DEFINITION of 'Donor Advised Fund'

A private fund administered by a third party and created for the purpose of managing charitable donations on behalf of an organization, family, or individual.

BREAKING DOWN 'Donor Advised Fund'

Donor advised funds have become increasingly popular, primarily because they offer the donor ease of administration, while still allowing him or her to maintain significant control over the placement and distribution of charitable gifts. Companies are able to offer this service to clients with fewer transaction costs than if the funds were handled privately.

Donor-Advised funds democratize philanthropy by aggregating multiple donors and processing high numbers of charitable transactions, thereby lowering the cost barriers to entry and making it possible for individuals with as little as $5,000 to participate in the giving process. Furthermore, Donor-Advised funds offer abundant tax advantages. Unlike private foundations, DAF holders enjoy a federal income tax deduction up to 50% of adjusted gross income for cash contributions, and up to 30% of adjusted gross income for the appreciated securities they donate. And by transferring assets such as limited partnership interests to DAFs, donors avoid capital gains taxes and receive immediate fair-market-value tax deductions.

Choosing Your Sponsor

There are several different types of Donor-Advised fund sponsors to choose from. Some of the different models include:

•          Community Foundations: The approximately 700 community foundations that sponsor donor-advised funds, as well as the hundreds of faith-based entities, are deemed pioneers in the DAF space, because they were first to offer alternatives to inefficient checkbook giving and complicated private foundation creation. Community foundations typically appeal to donors interested in giving to local causes, because they employ staffs more knowledgeable about local-area charity initiatives.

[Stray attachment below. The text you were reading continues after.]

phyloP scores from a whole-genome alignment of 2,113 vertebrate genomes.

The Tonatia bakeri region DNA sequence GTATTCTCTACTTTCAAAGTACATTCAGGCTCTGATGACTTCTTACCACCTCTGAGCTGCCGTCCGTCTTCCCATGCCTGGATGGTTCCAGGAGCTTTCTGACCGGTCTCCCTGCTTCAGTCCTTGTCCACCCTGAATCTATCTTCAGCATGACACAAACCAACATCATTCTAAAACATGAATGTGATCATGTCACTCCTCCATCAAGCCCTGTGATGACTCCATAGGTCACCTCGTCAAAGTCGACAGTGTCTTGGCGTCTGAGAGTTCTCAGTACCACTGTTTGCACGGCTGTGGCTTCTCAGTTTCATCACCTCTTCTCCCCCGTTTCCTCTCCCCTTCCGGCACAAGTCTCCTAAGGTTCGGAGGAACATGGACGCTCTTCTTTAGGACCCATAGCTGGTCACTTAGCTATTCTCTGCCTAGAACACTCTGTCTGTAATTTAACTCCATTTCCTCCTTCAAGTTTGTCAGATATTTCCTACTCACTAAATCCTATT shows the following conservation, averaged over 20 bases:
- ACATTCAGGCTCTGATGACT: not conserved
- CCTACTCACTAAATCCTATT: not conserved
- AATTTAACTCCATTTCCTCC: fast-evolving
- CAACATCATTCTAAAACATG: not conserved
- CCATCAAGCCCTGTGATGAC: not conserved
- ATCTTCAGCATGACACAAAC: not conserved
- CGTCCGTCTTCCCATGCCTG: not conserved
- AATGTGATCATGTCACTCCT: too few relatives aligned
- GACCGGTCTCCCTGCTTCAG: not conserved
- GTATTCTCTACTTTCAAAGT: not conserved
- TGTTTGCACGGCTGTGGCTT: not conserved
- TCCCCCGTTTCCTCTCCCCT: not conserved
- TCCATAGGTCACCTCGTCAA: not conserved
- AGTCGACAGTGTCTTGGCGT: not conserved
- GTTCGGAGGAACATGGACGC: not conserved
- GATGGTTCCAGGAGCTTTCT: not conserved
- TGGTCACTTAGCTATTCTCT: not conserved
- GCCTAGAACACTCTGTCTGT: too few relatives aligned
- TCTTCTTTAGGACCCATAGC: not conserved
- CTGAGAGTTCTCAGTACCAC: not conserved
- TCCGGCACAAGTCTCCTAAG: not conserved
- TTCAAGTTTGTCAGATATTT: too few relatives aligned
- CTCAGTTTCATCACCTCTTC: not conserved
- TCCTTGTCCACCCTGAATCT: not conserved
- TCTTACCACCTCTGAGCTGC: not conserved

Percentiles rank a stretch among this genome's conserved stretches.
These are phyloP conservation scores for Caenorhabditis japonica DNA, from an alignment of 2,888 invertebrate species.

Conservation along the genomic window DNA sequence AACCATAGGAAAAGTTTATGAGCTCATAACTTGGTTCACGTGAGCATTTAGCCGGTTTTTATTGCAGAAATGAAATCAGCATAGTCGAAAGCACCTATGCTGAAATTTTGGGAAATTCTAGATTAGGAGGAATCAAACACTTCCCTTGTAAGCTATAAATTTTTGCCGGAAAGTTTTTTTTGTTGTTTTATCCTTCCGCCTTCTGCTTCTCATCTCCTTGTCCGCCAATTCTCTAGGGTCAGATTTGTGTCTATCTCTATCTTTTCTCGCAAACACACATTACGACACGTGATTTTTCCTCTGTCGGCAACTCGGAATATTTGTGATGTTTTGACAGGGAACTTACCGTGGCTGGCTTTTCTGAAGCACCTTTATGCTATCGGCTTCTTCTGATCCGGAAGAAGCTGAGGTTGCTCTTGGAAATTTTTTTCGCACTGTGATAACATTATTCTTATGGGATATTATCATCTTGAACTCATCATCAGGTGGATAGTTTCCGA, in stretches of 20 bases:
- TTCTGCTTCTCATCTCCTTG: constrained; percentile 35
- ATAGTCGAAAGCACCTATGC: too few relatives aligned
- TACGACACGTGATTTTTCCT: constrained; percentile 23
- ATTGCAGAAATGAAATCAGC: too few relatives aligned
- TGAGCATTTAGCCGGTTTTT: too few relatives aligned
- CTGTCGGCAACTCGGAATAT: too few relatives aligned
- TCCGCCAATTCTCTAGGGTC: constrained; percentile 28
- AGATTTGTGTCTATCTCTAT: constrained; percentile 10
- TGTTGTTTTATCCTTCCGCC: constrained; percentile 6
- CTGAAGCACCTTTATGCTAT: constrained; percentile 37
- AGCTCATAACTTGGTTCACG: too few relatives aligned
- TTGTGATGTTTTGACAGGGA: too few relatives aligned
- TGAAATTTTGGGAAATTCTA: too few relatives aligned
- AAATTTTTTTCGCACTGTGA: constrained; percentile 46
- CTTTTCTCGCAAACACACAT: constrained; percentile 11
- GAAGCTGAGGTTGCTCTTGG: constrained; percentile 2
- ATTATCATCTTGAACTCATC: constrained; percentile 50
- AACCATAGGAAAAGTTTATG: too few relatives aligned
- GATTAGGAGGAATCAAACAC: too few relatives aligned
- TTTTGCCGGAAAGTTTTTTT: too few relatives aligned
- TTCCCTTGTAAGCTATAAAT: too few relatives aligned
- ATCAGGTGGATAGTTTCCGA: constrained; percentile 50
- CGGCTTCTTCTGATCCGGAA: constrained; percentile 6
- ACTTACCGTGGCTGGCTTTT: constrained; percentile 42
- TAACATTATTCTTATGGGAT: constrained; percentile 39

•          National DAF Organizations: Most of the approximately 30 national DAF organizations in existence are actually charitable arms of for-profit financial services institutions, such as the Vanguard Charitable Endowment Program, the Schwab Charitable Fund and the Fidelity Charitable Gift Fund. Other national DAF sponsors are non-affiliated with financial entities, including the American Endowment Foundation and the National Philanthropic Trust.

•          Public Foundations: Public foundations typically support national and international charities that focus on a particular issue or geographic region. For this reason, public foundations personnel often have specific expertise to help DAF holders find causes near and dear to them. Case in point: the Peace Development Fund houses DAFs for donors interested in creating systemic social change throughout the Americas.

•          Other: Other public charities, like universities and hospitals establish Donor Advised funds within the walls of their respective organizations, with the mission of advancing their own charitable missions.

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